Team effort as OPD saves homeless emu
Oxford police officer Cody Pruitt ran through trees and brush to apprehend his target. He wasn’t giving up and neither were the fellow officers with him.
The emu was going to be captured — for his own good.
Over the last few days, the Lafayette County Sheriff’s Department had received a few calls about a loose emu running through county streets and yards. Apparently, its owners had a death in the family and a house fire, causing them all to move out.
“No one seemed to want it,” said Lafayette County Deputy Chief Scott Mills.
Mills said they would get a call and try to capture the emu but it managed to slip away. The emu’s original home was around Old Sardis.
“He traveled a good distance,” Mills said.
The emu had been a pet, but one living in captivity so when it had a chance to roam, it roamed, and kept roaming right now to Hillside Drive near the Woodlawn subdivision.
“We got a call there was a big bird going through people’s yards,” said Pruitt who works as a housing officer for OPD. “Me and several officers started making loops trying to find it.”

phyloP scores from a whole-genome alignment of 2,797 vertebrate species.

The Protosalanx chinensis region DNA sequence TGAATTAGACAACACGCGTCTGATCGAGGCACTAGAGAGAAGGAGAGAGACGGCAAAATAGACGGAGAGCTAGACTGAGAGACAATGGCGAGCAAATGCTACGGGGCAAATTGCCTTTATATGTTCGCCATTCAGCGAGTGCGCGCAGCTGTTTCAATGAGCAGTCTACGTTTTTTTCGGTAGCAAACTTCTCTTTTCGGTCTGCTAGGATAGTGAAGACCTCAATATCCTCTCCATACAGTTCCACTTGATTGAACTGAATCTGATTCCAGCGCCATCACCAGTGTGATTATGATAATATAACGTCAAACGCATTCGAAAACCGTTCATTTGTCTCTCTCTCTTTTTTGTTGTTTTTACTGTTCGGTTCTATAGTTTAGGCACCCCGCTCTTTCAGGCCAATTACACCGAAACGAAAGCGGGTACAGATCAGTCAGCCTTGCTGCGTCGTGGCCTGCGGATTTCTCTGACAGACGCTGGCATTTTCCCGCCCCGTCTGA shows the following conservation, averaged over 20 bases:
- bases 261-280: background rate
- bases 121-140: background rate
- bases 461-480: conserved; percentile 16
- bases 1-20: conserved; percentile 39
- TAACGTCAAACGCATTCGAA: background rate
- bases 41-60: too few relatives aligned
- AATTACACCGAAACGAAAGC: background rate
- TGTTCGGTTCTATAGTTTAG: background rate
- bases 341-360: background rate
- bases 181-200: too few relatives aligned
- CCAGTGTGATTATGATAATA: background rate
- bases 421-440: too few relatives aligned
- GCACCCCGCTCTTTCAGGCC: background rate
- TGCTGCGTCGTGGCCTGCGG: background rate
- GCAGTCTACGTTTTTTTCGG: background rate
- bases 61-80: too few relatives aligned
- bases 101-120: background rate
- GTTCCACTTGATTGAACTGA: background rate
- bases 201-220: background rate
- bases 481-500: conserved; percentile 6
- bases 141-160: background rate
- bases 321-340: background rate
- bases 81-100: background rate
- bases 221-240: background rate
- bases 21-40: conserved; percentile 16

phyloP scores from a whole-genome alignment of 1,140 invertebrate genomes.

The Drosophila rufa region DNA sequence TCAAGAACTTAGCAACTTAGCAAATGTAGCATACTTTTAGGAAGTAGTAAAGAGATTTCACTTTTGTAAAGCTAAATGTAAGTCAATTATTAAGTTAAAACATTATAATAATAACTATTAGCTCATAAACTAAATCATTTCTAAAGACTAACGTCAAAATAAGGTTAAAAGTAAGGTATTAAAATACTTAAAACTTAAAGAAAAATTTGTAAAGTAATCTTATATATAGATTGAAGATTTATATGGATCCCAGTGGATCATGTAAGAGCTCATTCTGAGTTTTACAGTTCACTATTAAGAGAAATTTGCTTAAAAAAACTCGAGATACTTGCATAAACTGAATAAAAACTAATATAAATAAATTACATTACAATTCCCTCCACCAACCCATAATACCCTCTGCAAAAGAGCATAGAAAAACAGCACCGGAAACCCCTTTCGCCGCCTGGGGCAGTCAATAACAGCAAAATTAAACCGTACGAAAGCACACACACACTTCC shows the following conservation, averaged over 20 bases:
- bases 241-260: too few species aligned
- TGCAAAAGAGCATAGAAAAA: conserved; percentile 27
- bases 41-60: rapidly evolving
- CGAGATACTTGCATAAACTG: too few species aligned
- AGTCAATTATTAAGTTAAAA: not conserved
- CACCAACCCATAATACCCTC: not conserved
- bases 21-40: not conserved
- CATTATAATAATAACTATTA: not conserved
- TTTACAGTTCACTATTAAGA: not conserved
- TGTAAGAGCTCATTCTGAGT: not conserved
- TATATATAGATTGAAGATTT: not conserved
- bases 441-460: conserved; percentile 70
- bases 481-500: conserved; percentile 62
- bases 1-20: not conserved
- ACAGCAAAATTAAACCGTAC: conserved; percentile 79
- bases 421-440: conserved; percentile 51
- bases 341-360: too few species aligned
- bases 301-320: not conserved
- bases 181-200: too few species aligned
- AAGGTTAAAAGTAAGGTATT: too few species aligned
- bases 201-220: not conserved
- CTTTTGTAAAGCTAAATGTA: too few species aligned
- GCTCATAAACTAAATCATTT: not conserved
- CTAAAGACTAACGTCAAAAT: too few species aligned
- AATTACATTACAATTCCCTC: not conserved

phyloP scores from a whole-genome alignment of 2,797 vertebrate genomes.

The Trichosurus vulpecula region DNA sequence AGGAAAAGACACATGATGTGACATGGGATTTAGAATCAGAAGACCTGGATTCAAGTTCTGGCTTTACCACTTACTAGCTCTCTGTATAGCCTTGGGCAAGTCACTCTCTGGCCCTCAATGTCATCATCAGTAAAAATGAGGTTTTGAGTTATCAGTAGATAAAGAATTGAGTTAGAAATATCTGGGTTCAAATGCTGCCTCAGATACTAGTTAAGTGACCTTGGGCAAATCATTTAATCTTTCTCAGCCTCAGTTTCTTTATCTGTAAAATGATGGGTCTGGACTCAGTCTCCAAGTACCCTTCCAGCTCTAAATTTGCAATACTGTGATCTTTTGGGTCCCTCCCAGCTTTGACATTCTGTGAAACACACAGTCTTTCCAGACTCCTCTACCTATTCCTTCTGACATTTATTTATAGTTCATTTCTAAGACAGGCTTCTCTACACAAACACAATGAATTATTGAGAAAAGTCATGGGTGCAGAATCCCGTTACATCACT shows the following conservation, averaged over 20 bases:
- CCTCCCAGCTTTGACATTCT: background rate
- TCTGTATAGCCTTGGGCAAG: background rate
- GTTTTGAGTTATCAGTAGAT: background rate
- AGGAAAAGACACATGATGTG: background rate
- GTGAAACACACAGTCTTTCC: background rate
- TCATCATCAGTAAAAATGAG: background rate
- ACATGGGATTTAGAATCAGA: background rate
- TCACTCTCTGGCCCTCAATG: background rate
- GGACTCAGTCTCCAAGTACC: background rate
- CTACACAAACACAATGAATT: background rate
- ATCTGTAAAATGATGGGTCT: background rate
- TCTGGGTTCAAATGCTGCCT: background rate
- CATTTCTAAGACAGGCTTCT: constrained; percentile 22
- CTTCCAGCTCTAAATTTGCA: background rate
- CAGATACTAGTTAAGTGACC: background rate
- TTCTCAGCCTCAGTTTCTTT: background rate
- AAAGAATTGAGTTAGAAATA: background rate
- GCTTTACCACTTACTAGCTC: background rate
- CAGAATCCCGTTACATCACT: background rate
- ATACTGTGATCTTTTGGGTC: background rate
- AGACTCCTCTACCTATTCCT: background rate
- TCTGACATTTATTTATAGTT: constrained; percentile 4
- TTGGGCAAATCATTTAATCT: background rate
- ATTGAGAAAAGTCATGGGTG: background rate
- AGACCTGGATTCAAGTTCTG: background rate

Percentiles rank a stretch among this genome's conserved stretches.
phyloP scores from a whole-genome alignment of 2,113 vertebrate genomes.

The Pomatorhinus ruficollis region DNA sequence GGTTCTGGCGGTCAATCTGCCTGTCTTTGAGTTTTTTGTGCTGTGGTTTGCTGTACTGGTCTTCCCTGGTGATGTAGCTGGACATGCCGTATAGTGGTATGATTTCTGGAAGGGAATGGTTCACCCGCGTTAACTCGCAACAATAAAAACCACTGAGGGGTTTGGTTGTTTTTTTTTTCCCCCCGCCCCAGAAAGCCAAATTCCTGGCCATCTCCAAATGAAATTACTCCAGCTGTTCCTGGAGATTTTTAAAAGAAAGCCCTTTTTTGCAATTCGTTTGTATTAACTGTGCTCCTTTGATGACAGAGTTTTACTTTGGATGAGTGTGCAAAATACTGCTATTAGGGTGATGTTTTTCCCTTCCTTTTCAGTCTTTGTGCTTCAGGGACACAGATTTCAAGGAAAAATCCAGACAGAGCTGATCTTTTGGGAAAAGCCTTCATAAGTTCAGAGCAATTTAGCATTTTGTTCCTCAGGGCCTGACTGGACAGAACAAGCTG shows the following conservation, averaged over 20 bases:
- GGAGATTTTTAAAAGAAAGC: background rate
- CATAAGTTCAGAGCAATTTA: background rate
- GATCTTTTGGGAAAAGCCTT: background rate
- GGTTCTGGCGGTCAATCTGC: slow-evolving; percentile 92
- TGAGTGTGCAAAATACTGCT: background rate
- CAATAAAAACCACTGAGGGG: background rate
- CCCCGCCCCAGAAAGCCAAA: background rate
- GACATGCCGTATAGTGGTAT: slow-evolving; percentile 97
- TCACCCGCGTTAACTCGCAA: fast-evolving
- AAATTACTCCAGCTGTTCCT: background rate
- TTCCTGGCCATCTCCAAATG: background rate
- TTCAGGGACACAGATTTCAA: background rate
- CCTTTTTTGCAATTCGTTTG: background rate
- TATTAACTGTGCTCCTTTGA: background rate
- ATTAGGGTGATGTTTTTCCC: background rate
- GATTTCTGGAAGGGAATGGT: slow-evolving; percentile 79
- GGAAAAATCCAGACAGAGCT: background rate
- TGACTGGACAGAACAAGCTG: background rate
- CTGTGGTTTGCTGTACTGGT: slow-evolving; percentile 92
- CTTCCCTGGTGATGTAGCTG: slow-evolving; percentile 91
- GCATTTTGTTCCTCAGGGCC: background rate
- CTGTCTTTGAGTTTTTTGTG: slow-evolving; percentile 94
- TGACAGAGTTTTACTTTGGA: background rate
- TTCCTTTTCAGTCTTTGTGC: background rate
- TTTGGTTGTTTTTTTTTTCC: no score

The emu left the wooded area and crossed Highway 6 near the West Jackson Avenue intersection.
“He made it across safely,” Pruitt said. “The cars would stop for him to let him get on over.”
Once back in the woods the pursuit started again.
“Me and Lt. (Bobby) Kelly circled back around and we found it,” he said. “It had gotten into some barbed wire.”
Being tame, the emu didn’t make much fuss when the officers approached it, allowing Pruitt to pet the emu to comfort it. Other than a scratch on the neck from the wire, the emu was unharmed.
Officer Ryan Baker found some rope and made a leash. Mounted Patrol Commander David Misenhelter brought the horse trailer and walked the emu inside.
But where to bring the big bird was another challenge.
“I called the Sheriff’s Office and asked if they had contact information for another farm out there on Highway 7 South that I knew had some emus,” Pruitt said. “So we called them and asked the owners if they could take one more emu and they said they would take it in.”
The police drove the emu to the farm and set him over the fence where he immediately seemed to make friends with the emus already there.
“They seemed to get along just fine,” Pruitt said.